A bill designed to prevent auto insurance companies from raising rates for deployed members of the U.S. military has been signed by Louisiana’s governor.
Gov. John Bel Edwards signed Senate Bill 16 by Sen. Jay Luneau, a Democrat from District 29, a proposal that received unanimous support in the Legislature, the governor’s announcement said.
Specifically, the SB 16 prohibits “the determination of rate classifications based on the deployment of the insured in the military for at least six months,” except for the provision of rate discounts for military personnel.
In a statement, Edwards expressed his appreciation for Luneau for sponsoring the bill, saying it “effectively ends the so-called Patriot Penalty and guarantees that our military heroes are not charged higher auto insurance rates.”
Edwards said there is still work to be done to lower Louisiana’s too-high auto insurance rates. For instance, in Louisiana, “auto insurance companies can still legally increase rates based on a person’s gender, credit score and marital status. While these injustices remain, I am happy that we have at least crossed another – being deployed – off of the list,” he said.
The consumer advocacy group, Consumer Federation of America (CFA) applauded the governor for signing the bill. In a media release, CFA said the group earlier this year had “called on states to take action after it was revealed that, in several states, GEICO would charge higher auto insurance rates to military servicemembers if they had dropped their coverage during a deployment.”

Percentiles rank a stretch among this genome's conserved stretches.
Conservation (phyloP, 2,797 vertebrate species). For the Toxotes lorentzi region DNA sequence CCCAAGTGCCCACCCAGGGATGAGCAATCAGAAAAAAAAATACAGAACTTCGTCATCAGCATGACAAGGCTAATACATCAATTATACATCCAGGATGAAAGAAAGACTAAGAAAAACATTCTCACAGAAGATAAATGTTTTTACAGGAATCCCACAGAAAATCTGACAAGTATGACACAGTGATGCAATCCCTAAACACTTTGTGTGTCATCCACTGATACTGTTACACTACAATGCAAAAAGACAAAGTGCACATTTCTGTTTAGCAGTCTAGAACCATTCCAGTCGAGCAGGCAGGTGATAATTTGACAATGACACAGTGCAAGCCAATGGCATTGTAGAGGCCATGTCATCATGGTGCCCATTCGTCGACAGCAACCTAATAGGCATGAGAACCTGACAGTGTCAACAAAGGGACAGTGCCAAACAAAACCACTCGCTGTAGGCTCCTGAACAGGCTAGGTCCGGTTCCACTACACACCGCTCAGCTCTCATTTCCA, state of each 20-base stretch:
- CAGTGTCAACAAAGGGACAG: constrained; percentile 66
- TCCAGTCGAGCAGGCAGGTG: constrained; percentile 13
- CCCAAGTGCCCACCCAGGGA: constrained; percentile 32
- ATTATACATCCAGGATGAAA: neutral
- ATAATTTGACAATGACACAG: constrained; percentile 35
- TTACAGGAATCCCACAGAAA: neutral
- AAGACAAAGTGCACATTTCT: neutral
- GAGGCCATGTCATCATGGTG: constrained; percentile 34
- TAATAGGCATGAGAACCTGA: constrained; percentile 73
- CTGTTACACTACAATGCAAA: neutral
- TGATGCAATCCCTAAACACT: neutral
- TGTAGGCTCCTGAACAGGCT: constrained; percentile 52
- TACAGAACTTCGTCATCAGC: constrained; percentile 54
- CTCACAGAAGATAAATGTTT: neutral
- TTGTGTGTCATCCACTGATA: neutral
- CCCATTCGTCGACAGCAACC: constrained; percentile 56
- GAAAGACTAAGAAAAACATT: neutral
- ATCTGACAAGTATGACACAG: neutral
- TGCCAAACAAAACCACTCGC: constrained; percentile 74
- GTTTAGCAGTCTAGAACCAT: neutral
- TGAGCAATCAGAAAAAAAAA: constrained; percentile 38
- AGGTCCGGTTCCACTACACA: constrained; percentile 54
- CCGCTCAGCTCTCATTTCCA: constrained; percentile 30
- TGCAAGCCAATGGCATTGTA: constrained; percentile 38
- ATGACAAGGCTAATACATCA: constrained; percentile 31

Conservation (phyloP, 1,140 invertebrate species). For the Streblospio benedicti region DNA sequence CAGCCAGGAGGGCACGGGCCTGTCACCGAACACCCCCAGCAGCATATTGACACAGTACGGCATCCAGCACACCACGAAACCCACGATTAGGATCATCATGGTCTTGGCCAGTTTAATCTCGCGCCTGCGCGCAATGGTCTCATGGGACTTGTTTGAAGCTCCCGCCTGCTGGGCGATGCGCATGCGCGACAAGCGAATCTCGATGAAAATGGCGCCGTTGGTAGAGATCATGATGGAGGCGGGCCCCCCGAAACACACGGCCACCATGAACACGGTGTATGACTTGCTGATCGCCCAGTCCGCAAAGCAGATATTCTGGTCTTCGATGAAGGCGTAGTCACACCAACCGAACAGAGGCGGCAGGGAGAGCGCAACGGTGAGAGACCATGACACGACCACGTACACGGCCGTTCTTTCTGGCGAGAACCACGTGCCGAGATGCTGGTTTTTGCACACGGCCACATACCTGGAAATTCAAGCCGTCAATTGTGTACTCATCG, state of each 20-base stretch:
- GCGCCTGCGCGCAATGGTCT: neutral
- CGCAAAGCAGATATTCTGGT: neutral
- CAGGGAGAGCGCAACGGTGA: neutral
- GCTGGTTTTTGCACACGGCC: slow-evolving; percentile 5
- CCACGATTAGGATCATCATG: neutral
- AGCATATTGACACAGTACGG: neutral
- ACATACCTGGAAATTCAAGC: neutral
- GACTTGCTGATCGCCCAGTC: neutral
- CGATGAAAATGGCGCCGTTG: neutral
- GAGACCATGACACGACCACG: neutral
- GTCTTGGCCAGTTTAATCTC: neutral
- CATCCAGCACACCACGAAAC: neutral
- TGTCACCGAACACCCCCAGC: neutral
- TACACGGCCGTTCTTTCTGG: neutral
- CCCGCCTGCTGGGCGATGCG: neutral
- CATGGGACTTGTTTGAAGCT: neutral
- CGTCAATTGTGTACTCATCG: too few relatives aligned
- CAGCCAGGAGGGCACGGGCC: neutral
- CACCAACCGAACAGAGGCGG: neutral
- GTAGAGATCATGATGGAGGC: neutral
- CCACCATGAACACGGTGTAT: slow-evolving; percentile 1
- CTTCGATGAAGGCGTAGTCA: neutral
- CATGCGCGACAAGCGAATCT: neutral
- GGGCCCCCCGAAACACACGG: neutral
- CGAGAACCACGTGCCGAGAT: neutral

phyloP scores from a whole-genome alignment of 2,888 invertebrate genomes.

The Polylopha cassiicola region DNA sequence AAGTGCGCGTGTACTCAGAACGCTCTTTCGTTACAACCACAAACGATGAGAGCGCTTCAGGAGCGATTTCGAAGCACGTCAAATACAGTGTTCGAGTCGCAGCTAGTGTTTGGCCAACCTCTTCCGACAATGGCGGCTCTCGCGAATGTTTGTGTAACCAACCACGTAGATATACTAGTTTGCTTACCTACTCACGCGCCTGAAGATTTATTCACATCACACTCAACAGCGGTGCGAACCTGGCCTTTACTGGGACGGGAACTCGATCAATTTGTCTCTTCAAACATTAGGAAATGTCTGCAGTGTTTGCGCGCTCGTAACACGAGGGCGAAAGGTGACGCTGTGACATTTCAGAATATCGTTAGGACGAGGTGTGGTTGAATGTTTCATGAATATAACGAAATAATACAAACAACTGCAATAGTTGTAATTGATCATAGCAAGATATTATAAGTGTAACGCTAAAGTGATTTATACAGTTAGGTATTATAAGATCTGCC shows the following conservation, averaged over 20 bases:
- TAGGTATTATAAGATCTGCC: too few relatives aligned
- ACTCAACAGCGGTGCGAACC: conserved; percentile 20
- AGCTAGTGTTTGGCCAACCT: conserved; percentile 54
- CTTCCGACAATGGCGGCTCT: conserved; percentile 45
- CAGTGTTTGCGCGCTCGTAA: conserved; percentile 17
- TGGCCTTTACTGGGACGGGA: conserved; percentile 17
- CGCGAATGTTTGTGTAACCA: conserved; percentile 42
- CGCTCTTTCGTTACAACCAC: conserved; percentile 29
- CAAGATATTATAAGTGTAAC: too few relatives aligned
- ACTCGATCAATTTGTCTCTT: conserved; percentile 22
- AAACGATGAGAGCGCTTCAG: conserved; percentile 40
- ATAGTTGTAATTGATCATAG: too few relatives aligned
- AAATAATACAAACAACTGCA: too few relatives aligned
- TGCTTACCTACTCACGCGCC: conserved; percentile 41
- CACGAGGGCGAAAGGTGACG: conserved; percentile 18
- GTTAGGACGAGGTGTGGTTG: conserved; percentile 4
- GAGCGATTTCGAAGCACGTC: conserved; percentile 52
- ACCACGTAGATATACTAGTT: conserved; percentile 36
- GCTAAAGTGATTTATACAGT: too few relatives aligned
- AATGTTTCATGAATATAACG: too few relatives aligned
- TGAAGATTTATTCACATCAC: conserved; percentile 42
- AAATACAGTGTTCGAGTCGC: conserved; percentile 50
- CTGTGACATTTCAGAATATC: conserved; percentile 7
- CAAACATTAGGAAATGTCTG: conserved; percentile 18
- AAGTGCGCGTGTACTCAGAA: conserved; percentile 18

“It’s outrageous that any auto insurer would punish servicemembers, because they dropped coverage while deployed overseas,” CFA’s insurance expert Doug Heller said in the release. “While this patriot penalty is still allowed in many states, it has been ended in Louisiana and Governor Edwards and Senator Luneau should be applauded for standing up for consumers and soldiers.”
The CFA noted that in March Vermont found the “patriot penalty” to be unfair discrimination and banned its use. California, CFA said, “has long-banned insurers from surcharging drivers based on a break in coverage, whether due to deployment or other reasons.”
SB 16 was part of a package of auto insurance reform bills supported by Edwards during the Louisiana Legislature’s regular session. Other reform legislation backed by the governor include:
- SB 13 prohibits insurance rate determinations based on risks classified by the gender of an insured over the age of twenty-five.
- SB 14 prohibits insurance rate determinations based on risks classified by credit score/rating.
- SB 15 prohibits insurance rate determinations based on risks classified due to the fact that the insured is a widow or widower.
SB 13, 14 and 15 were referred to the Senate Committee on Insurance but did not pass out of that committee.
The Legislature on June 1 passed an auto insurance reform bill aimed at limiting damage claims following car accidents. SB 418, also known as the Omnibus Premium Reduction Act of 2020, was a priority for Republican lawmakers, insurers and business interests but Gov. Edwards has not yet signed it.
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